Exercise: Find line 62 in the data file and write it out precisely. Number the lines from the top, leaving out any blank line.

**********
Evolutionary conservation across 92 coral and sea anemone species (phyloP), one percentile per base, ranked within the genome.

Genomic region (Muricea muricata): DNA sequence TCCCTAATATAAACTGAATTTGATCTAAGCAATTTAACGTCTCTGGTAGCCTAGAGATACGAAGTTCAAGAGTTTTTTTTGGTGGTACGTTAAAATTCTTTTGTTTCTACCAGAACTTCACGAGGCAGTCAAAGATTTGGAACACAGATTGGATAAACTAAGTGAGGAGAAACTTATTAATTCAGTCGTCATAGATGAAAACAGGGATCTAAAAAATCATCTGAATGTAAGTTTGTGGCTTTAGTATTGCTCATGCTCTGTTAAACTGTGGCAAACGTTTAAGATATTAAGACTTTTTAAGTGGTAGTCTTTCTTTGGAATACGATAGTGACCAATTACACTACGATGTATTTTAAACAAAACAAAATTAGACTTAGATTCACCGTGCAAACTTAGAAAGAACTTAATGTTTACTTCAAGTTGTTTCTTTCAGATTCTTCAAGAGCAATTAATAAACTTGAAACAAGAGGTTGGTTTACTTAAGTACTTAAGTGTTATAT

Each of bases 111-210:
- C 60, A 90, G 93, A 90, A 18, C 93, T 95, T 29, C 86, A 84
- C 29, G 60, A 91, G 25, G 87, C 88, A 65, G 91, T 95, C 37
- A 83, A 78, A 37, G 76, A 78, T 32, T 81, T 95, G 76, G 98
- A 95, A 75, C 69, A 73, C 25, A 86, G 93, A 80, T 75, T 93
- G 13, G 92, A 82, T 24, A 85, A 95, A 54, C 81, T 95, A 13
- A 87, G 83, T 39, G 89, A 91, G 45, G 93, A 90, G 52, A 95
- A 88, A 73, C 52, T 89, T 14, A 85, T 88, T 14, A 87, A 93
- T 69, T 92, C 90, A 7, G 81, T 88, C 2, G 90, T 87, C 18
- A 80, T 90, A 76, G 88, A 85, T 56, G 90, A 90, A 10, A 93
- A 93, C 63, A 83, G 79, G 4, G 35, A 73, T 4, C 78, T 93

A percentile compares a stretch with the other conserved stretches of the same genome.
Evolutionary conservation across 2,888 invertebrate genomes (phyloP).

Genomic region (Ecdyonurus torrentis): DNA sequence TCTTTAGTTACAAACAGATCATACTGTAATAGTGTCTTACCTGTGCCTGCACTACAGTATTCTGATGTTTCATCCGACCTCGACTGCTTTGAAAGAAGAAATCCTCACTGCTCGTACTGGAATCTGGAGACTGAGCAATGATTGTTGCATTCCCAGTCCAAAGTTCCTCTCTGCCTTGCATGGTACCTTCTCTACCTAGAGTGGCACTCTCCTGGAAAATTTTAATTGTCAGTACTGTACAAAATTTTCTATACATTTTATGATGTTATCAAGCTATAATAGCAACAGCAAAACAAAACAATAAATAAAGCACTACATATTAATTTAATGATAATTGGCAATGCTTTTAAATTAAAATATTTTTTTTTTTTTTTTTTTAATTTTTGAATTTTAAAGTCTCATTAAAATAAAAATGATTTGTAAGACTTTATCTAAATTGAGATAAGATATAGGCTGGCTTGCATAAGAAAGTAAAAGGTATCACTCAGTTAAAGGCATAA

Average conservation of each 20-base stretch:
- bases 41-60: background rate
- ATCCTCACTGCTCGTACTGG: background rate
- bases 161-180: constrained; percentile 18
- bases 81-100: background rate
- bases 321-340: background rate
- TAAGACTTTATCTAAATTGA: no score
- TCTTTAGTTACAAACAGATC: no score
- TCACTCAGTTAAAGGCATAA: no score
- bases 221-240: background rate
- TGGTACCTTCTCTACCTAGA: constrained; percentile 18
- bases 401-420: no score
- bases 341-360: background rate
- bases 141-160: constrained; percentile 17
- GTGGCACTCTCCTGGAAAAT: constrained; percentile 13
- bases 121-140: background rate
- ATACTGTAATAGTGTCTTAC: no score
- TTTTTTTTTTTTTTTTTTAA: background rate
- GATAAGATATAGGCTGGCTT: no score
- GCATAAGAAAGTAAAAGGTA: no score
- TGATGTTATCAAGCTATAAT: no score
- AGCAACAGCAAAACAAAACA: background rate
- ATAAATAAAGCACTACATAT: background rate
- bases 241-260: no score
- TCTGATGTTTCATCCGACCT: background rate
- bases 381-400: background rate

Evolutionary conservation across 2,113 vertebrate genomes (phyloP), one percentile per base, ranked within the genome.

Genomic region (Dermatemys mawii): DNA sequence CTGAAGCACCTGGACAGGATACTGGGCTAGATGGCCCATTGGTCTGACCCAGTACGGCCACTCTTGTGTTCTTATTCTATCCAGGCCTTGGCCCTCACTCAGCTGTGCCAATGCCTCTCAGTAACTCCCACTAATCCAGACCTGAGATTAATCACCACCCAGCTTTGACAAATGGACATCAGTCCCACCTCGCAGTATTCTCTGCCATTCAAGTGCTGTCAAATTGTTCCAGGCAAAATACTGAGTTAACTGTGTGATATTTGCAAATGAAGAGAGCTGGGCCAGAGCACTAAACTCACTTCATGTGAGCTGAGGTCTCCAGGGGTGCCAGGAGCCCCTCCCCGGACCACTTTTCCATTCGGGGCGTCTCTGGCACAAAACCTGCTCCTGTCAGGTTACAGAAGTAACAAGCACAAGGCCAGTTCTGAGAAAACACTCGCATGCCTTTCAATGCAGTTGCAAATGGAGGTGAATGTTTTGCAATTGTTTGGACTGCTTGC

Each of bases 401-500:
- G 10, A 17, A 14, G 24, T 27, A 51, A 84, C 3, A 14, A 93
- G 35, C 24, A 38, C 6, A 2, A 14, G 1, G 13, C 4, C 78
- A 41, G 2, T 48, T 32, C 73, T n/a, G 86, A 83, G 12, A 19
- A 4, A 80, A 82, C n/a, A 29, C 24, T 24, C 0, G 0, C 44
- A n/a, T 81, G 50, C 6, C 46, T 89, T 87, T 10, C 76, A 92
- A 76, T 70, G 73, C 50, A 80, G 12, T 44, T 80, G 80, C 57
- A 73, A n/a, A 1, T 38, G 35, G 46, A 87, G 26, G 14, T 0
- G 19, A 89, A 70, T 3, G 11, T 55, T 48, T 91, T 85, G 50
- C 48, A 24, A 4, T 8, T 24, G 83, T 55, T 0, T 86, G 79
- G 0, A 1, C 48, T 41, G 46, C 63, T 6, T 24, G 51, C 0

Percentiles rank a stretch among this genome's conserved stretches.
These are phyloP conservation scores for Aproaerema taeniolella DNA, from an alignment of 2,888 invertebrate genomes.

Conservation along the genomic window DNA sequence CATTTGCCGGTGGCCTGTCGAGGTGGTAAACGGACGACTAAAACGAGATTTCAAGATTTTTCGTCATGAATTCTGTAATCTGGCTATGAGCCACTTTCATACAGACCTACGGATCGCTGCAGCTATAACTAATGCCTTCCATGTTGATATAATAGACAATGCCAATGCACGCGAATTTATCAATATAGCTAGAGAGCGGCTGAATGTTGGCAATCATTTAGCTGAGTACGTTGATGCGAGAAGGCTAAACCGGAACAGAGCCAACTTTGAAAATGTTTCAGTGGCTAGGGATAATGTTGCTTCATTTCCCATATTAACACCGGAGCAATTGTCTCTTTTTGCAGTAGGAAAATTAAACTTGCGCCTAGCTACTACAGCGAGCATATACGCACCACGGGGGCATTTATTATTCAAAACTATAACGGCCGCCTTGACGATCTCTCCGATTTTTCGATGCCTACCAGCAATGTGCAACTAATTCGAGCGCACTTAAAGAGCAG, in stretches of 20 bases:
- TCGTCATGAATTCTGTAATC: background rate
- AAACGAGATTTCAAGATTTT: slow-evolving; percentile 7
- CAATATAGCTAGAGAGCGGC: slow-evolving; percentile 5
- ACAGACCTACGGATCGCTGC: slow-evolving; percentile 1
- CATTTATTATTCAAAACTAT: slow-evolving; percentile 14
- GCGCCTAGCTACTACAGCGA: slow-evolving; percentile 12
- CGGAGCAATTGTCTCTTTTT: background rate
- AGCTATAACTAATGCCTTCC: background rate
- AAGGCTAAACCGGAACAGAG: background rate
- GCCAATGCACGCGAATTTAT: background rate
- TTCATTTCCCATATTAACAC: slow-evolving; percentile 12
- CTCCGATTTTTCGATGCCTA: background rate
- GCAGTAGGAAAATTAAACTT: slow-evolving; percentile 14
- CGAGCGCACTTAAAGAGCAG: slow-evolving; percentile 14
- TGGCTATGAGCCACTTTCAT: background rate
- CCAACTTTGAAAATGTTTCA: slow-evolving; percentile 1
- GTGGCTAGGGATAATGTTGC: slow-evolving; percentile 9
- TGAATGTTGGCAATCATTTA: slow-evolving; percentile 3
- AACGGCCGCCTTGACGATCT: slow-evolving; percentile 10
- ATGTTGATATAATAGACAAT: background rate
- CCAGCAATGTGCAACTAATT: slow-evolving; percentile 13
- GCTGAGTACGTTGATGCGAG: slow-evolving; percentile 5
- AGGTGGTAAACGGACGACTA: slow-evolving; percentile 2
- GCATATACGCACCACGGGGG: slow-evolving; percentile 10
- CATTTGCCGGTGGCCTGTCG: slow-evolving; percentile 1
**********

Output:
- ACAGACCTACGGATCGCTGC: slow-evolving; percentile 1